In 1684, churchwardens at Littleborough noted that they had neither minister nor hearse cloth. It seems that a suitable candidate was found as 1685 saw nothing to present except the want of the aforementioned cloth and a cover for the font. Still, in 1686 it was noted that prayers were only given about once a fortnight. The burden of repair continued into the next century.
By 1717, William Cottam was the impropriator of the church. The Thornhagh family of Fenton became the next impropriators by purchase from Cottam. The right of presentation then passed through the Hewetts of Shireoaks to the Foljambes by marriage.
In 1718, presentments were still being made referencing to the need for the church to be ‘beautified within’ and a book of homilies to be provided alongside a cover for the font.
The governors of Queen Anne’s Bounty gave £200 to the church in 1737, 1764, 1786, 1789, 1807, and 1815 for the ‘augmentation of the curacy’. The parish was enclosed in 1823.
Thomas Herring’s visitation in 1743 made reference to the small size of the parish incorporating just 12 families. The vicar, Thomas Edwards, resided about two miles away at South Leverton. The public service was recorded as being read once a fortnight during the summer and once a month during the winter months, about 3 o’ clock in the afternoon except for on sacrament days. By reason of the smallness of the curacy there was no custom of catechizing noted. The sacrament was administered four times a year. The number of communicants was recorded as being about 28, of which 10-15 have usually received. Edwards noted that he had never refused the sacrament to anyone.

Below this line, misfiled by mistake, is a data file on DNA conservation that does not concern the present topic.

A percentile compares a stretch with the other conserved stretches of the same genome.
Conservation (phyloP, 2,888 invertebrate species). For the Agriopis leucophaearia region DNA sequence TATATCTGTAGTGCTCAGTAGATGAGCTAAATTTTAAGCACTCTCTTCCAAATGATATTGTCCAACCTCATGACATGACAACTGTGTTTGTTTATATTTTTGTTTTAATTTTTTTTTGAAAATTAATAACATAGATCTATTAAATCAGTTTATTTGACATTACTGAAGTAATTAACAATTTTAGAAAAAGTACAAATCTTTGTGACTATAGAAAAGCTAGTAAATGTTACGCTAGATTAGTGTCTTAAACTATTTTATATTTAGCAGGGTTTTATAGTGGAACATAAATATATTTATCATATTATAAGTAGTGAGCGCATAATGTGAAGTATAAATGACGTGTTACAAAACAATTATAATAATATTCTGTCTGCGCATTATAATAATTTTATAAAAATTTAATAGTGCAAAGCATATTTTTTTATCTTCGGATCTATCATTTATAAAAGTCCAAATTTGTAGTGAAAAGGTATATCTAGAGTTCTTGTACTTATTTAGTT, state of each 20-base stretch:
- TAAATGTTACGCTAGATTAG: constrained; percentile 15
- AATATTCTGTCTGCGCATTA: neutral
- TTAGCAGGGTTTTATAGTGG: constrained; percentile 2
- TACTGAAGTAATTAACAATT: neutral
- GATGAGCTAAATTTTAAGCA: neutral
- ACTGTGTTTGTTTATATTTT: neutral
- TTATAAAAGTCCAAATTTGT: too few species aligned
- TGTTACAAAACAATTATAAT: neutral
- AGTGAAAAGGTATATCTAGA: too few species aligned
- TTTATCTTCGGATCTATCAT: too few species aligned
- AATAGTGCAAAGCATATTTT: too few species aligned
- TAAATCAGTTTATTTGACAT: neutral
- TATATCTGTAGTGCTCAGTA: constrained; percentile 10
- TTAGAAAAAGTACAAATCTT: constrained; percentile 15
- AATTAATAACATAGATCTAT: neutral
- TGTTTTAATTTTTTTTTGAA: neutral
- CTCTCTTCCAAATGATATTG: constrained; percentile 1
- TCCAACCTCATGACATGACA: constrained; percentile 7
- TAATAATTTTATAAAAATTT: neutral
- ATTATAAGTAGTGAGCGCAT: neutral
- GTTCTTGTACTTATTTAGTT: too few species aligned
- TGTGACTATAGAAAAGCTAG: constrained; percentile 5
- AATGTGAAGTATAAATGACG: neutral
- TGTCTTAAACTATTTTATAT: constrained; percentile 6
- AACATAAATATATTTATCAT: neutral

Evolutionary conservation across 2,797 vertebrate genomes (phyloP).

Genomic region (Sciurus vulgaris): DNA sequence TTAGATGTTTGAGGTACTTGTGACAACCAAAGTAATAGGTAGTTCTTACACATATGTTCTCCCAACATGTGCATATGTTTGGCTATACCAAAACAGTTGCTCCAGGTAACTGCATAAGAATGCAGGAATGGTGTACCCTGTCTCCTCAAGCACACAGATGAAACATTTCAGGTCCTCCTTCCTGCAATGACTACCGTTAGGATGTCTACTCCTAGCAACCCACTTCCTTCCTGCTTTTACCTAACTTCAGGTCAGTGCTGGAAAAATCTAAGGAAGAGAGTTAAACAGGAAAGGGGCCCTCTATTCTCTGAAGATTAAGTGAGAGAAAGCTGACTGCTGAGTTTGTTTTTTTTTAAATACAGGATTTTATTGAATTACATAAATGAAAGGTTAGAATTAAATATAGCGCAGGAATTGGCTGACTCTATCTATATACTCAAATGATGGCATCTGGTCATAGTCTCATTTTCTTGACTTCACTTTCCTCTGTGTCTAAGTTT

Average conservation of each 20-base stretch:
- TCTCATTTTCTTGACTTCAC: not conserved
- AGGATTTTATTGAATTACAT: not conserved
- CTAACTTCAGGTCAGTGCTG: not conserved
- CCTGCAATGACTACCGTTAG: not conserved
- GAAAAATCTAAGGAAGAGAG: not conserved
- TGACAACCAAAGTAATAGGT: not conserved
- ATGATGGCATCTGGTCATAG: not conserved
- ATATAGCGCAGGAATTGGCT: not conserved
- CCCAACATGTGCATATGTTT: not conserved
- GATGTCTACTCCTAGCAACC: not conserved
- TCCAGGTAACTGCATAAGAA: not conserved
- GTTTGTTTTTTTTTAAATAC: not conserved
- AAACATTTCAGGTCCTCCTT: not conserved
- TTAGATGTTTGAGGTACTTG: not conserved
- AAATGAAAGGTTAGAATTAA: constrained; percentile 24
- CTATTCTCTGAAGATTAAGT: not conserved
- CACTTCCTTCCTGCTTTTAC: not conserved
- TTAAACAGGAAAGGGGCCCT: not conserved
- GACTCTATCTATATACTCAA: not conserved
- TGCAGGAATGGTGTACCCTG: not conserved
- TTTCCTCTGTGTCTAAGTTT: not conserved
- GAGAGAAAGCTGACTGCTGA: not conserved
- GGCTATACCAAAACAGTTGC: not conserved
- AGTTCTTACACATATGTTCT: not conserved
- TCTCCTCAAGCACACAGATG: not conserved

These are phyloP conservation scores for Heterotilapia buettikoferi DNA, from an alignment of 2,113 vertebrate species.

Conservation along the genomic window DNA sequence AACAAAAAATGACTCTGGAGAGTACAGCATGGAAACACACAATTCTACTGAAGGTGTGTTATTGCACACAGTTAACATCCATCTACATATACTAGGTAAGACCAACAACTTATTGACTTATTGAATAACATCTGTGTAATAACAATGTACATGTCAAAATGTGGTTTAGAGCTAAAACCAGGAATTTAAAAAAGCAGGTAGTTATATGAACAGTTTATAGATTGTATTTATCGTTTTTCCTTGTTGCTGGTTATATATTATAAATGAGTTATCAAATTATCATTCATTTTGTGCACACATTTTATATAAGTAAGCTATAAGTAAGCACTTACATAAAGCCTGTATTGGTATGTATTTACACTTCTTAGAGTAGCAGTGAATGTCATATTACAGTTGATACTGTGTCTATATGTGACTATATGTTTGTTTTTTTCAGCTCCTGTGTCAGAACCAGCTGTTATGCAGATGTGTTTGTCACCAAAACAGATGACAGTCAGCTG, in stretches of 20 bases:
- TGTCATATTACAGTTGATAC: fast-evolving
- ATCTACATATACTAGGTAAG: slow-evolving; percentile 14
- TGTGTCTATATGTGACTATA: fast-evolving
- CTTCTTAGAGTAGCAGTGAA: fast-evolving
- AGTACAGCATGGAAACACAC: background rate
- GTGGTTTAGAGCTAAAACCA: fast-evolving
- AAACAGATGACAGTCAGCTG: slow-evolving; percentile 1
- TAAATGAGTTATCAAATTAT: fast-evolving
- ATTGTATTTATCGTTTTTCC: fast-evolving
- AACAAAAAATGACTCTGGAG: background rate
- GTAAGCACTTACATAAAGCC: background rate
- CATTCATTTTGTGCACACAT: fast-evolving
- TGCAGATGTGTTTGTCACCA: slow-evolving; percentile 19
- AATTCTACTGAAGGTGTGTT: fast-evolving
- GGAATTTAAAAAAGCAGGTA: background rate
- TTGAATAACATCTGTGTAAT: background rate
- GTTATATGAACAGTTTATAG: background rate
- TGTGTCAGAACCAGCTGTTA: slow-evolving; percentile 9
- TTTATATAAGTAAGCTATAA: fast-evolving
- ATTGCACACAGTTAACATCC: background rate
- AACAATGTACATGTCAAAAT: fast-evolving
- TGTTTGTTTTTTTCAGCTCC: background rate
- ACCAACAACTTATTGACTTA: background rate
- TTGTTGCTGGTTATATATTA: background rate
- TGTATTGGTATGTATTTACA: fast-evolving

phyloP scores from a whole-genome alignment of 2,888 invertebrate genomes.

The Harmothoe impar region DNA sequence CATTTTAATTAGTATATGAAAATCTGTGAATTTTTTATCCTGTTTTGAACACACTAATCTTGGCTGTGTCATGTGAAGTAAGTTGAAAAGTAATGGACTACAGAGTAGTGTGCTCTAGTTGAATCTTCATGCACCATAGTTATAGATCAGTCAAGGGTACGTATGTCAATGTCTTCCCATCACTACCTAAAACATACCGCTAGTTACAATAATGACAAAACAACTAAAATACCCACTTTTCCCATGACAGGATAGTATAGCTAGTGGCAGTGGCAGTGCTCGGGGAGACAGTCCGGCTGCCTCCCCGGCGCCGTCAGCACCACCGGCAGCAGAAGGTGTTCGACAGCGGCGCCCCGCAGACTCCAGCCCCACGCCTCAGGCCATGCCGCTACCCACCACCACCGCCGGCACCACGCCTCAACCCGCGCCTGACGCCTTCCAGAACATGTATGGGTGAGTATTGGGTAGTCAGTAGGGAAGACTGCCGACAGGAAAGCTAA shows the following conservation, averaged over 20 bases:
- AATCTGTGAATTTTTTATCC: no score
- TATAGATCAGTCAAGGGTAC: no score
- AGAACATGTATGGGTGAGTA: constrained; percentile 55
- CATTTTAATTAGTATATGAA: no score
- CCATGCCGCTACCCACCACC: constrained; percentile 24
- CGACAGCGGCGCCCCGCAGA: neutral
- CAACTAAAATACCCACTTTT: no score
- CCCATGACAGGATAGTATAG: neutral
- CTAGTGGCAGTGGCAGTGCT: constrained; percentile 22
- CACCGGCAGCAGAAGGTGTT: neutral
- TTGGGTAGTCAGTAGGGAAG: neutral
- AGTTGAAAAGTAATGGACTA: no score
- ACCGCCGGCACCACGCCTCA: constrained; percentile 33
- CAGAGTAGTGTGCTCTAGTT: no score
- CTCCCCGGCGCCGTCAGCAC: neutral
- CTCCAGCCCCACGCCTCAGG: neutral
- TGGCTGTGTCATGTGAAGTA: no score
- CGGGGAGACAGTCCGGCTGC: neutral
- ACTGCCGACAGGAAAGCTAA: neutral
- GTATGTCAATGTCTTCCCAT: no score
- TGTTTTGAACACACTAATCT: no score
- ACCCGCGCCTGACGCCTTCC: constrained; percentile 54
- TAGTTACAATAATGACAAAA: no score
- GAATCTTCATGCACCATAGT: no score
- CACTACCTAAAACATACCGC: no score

In 1764 Archbishop Drummond made a visitation when it was reported that there were 15 families. Divine service was performed monthly 'as customary' and the Sacraments were administered twice in the year.
Major repairs were initiated in 1831-2 which, according to White’s Directory, gave the church a ‘modern appearance’. The expense of renovating the chancel was met by the church’s patron, G. S. Foljambe. The other repairs were at the cost of the parishioners except the new vestry and Sunday School room which were built at the cost of the previous incumbent.
In 1844, the village was listed as having only 17 houses and 77 inhabitants. The church was noted as a perpetual curacy in the incumbency of the Reverend George Kirke. Writing in the same year, antiquarian John Curtis noted that the appearance of the west front of the building suggests that the church as it stood was ‘merely the choir or chancel of a much larger structure’.
In 1851 the population was assessed as comprising 45 males and 39 females making a total of 84 souls. The total space of the church accommodated 55. Just 26 parishioners attended the single afternoon service. This slight number was explained due to the existence of dissenters in the parish who had ‘incited the people to attend the chapels in unusual numbers’.
In 1860, a sexton happened upon a stone coffin in the churchyard when digging a grave for a deceased parishioner. Local legend dictates that the lid was raised revealing the perfect body of a young woman whose garment was fastened by a Roman brooch. The lady crumbled to dust ‘in the twinkling of an eye’. The coffin itself is now located in the cloisters of Lincoln Cathedral.